Mimi Matthews is the author of The Pug Who Bit Napoleon: Animal Tales of the 18th and 19th Centuries (to be released by Pen and Sword Books in November 2017).  She researches and writes on all aspects of nineteenth century history—from animals, art, and etiquette to fashion, beauty, feminism, and law. 

© 2015-2017 Mimi Matthews

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8 thoughts on “Romance, Wit, and Drama: The Heyer Novel Best Suited to the Small Screen

  1. Jenny Haddon says:

    Truly excellent piece and very thought provoking. Of course, the short answer is all of them.

    In the end, though, I plumped for Friday’s Child because it really is a story about growing up, which I find compelling. The daft young men are pure bliss –Jane Austen meets Bertie Wooster, as I’ve said elsewhere – but there is the darker theme of Women Beware Women – the cats, the chilly snobs and the serious bitch who tries to trap our heroine into catastrophic behaviour before she is effectively saved by a warm-hearted trollop. And the love story is so touching – the integrity of true affection in Hero which frivolous Sherry eventually comes to recognise. And room for some backstory illustration of Hero’s miserable condition as down-trodden poor relation, as well as Sherry’s arid family life, with his grasping uncle and self-absorbed hypochondriac mother. And a fabulous opening line. ‘I’m going to marry the first woman I see.’

    Yup, it would be a cracker.

    Liked by 1 person

    • Mimi Matthews says:

      I so glad you enjoyed my post, Jenny! I agree with you about Friday’s Child. It has so much material to fill up a miniseries and the two leads really change from beginning to end. Plus it was Heyer’s own favorite novel, I believe, so it seems fitting that it should be made into a movie. Hopefully BBC or whoever else makes quality miniseries will get on the ball. If not, I think one of us is going to have to write the adaptation and shop it around ourselves! Thanks for commenting 🙂


  2. Sarah Waldock says:

    They’re all good choices, and I plumped for Venetia simply because it is a favourite of mine, and added ‘The Toll Gate’ because it’s a rattling good adventure story, and I could picture drawing it as a graphic novel or animating it, and would love to see filmed the scenes in the caves with eerie Hitchcockesque music. It has action, and action is eminently suited to film… and what’s more it could spark a TV series called ‘Chirk and Stogumber investigate’ where Jerry and the Robin Redbreast work together [since Jerry is going to be a respectable married man] with cameo appearances of Jack and Nell as local magistrate and his lady. Or maybe it should, like Morse, Lewis and Taggart simply be ‘Chirk’ or ‘Stogumber’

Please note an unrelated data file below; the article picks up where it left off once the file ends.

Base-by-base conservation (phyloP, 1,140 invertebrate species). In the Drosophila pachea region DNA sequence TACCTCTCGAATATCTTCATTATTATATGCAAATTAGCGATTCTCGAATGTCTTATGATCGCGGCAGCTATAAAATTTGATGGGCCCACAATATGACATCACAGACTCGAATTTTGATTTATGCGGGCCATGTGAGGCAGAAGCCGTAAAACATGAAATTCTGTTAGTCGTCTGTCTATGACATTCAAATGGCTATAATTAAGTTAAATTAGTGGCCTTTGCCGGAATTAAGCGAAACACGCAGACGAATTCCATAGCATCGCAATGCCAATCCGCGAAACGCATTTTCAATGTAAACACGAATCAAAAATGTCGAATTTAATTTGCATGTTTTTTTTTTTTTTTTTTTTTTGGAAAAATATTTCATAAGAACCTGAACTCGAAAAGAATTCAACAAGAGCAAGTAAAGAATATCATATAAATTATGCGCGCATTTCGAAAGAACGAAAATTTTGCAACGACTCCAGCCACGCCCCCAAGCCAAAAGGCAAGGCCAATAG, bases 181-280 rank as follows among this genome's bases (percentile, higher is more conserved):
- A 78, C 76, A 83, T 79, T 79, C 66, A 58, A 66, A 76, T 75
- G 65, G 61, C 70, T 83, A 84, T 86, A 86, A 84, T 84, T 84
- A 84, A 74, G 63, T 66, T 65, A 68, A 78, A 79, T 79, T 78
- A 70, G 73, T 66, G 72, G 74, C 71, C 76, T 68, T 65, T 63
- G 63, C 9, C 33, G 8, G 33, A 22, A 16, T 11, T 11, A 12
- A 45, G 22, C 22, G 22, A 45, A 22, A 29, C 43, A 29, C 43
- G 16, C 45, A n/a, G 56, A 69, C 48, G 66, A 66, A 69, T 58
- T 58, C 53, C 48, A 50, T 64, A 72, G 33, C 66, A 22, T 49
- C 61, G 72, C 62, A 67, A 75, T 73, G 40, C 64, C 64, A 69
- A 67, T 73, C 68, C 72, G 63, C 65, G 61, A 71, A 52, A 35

Liked by 1 person

    • Mimi Matthews says:

      Great choices, Sarah! And the Chirk and Stogumber investigates idea is brilliant. It could definitely be a series with new crimes to solve every week 🙂 Thanks for commenting!


  3. Florina says:

    Besides picking all of the above I would also love to see The Convenient Marriage which is another of my favourite. There are two particular scenes that are my favourite: first is the duel between Rule and Lethbridge – that scene is so well written – and 2nd when Rule is taking Lethbridge’s place and the cards play with Horatia without her knowing – the whole scene is simply hot! (I have to add here in regard to other comments about GH books not having explicit scenes – there is no need for them! GH was so brilliant at letting the reader “see through the lines”, that there is nothing more to add. A scene like the one when Rule palys cards with Horatia is more charged than any sex scene. I personally read GH and others like her because the lack of explicit scenes, but that is besides the point :)) Back to you beautiful post, there is also Sylvester, and The Corinthian, and The Grand Sophy… but I’ll have to stop here.. there is soooo much to work with. I trully hope someone will see the potential in all these great pieces and bring them to life!! thank again for your polls. I look forward to them every week.

    Liked by 1 person

    • Mimi Matthews says:

      I’m so glad you enjoy the polls, Florina! Sadly, I have to reduce them down to once a month as I’m beginning edits on one of my novels. The scenes you mentioned in The Convenient Marriage would be great on the screen – and they are two of my personal favorite scenes as well. There are so many Heyer novels that I wish could be adapted! We can only hope 🙂 Thanks again for commenting!


    • Mimi Matthews says:

      Book edits addle the brain! But yes, I think you could do any number of movies in reverse. The 1980’s John Hughes movies might work. After all, most are poor girl/poor guy type tales and what is more Regency than discrepancies in wealth preventing a match? Thx as always for commenting, Angelyn!